Getting It Right…

Over the past couple of days I have had the immense pleasure of sitting in the audience at the inaugural talks of the Chalke Valley History Festival (www.cvhf.org.uk), where–on Thursday evening–I heard Andrew Lambert and Peter Snow talking about Lord Nelson and the Duke of Wellington.

And may I say that Professor Lambert was every bit as superb, as precise, informative and thoughtful as I remembered from his lectures during the conferences leading up to the bicentenary of Trafalgar.

Today, I had the privilege of hearing Katie Hickman, Katharine McMahon, Simon Scarrow and Guy Walters discussing Fact and Fiction–all about historical fiction writing.  Which I found immensely helpful too.

All had found themselves carried off by research which had led not where they thought they were going.  Ha ha.  All had found it necessary to leave some of their favourite discoveries out.  All were passionate about history and historical fiction.  (As was the audience!)  And all mentioned the difficulties of conveying the past without getting bogged down in concepts that contemporary readers may find difficult–religion being one.  Continue reading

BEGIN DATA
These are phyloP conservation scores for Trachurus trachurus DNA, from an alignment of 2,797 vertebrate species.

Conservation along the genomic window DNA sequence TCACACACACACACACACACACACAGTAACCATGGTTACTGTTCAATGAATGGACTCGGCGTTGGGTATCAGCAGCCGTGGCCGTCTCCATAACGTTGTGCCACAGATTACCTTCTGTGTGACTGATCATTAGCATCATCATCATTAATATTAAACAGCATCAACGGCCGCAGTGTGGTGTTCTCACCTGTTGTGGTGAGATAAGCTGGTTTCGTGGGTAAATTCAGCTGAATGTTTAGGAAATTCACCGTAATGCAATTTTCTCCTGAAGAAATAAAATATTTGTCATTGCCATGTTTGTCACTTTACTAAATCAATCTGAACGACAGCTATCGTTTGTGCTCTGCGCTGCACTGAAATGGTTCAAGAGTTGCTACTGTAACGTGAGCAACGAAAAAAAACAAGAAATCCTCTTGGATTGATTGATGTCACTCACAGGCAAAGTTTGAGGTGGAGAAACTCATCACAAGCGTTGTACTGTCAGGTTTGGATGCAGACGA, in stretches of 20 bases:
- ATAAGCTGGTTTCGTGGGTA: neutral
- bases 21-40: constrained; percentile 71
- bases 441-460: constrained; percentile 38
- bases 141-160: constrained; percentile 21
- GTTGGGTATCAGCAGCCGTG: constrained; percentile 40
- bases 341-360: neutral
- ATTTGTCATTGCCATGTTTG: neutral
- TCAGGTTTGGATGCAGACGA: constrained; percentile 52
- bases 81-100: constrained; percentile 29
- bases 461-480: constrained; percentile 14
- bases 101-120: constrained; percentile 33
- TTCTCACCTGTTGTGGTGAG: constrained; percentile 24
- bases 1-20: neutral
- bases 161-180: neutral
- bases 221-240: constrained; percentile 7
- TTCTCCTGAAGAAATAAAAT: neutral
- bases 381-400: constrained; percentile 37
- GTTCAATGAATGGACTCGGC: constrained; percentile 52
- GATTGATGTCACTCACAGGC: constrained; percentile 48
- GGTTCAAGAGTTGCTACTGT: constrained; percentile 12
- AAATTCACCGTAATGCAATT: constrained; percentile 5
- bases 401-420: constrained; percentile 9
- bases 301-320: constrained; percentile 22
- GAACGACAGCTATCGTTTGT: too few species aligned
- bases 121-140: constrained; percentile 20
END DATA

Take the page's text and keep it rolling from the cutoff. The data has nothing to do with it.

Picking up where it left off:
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Writing May 1812

elder sparsholtWhen I look at the journey on which writing May 1812 has taken me, I know it’s a blessing that no one told me where it would take me, nor how long it would take me to get there.

It started life as a desire to show the men of the period as they were–all-rounders in a way.  They were none of them military strategists, they had no financial advisors, and there wasn’t a civil service.  If they had a secretary, they paid his salary.  And they did their business not just in their offices; but as most of them were society figures, they did it in their clubs and tucked away in the corners of the social events of the year–yes, even at, probably at, Almack’s.  The Foreign Secretary’s wife, Lady Castlereagh, was after all, one of the patronesses of the place.  And because their work was all-consuming, it affected every aspect of their lives.  No part was free of the political dilemma in which they found themselves.

Then, shockingly– Continue reading